I’ve been praising the game nonstop, but that doesn’t mean Shadow of the Colossus is perfect. No, far from it. There’s actually an aspect in this game that severely disappointed me and that’s the gameplay.
This little bow will CLEARLY teach this giant a lesson…
Simply put, even though the gameplay has been (supposedly) revamped, and even though you can easily get used to some of the nuisances after an hour or two, the controls and camera are hardly on the same level of quality as the rest of the game. Shadow of the Colossus features a very erratic camera system that pretty much tries to make your life as difficult as possible whenever it finds an opportunity to do so, something that will clearly remind you of the days of the PS1 and PS2. Maybe that was intended as a nostalgic blast to the past? The world will never know.
Another main gripe lies within the grappling mechanic. I understand that the game was remade from the ground up with a new engine, so why wasn’t that aspect improved as well? We live in a post-Uncharted and post-Breath of the Wild world, games that clearly mastered how to hold on to ledges and jump from one platform to another with ease. SotC‘s mechanics feel . . . dated, even when using the “modern” control scheme.
It looks so docile…
Finally, some additional gameplay design choices. Why do you need to constantly hold down a button to make your horse accelerate? It’s not a car, why was there a need for that? Ocarina of Time came up with great horse riding controls way back in 1998, with games like Witcher 3 clearly using it as a source of inspiration, so why not just use that same style? Another main gripe related to horse riding is the fact that the animal was clearly inspired by the bird-dog-thing from The Last Guardian, as in it clearly has a mind of its own and never obeys your commands.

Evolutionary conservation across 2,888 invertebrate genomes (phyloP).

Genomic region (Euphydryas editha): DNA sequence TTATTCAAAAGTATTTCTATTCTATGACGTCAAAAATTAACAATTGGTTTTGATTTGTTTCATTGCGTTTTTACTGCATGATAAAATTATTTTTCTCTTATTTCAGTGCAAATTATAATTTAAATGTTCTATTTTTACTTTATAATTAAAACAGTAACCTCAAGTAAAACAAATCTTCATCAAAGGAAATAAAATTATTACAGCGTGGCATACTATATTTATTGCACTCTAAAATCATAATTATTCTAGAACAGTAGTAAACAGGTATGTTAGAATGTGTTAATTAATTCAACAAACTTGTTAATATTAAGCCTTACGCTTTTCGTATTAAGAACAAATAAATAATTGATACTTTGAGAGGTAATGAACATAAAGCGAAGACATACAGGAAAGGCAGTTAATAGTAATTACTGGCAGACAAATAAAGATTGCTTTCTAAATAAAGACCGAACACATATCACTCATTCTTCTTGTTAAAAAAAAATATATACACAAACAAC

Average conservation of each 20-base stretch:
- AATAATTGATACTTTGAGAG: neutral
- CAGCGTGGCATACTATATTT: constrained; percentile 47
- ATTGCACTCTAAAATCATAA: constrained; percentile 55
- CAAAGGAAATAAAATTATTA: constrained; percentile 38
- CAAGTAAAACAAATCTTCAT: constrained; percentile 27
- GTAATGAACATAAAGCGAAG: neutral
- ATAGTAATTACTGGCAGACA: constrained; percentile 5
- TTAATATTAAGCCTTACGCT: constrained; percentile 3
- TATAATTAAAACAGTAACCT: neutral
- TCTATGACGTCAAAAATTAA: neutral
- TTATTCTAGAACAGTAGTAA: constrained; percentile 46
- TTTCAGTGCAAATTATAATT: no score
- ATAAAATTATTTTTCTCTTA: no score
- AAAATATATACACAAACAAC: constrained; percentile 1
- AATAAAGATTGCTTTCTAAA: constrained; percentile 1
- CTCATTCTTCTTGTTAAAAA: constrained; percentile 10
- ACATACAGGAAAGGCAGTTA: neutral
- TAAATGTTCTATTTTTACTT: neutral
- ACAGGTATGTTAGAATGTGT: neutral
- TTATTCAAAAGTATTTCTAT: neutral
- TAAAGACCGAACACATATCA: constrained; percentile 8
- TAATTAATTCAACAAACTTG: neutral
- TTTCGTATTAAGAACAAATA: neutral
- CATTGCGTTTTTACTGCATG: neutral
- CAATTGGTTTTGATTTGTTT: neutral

Luckily for Shadow of the Colossus, the game itself is so good that all of its gameplay issues don’t manage to completely ruin the experience.
After many years, I can finally confirm what most people all over the world have been saying: yes, Shadow of the Colossus is phenomenal. This is a unique experience in gaming, a powerful testament to how this medium can be considered a new type of art. Even without nostalgic bias I can say the game is worthy of all the praise it’s been receiving for years. I won’t deny the myriad of issues its gameplay section features, however. Regardless of those issues, Shadow of the Colossus is a mandatory title for your PS4 collection, no matter how many times you’ve played the original.
Gorgeous landscapes, incredible monster design, and excellent framerate. The only small issue is the quality of some models like the horse and lizards.
Even the revamped control setting still suffers from an unreliable camera, bizarre button placements, and some questionable gameplay choices.
There’s no other way of saying this: the soundtrack is AMAZING.
Even though the game is short and very linear, there’s no way to deny how fun (and replayable) it is to kill those giant bosses!
Final Verdict: 9.0
Also available on: PS2, PS3 (original versions)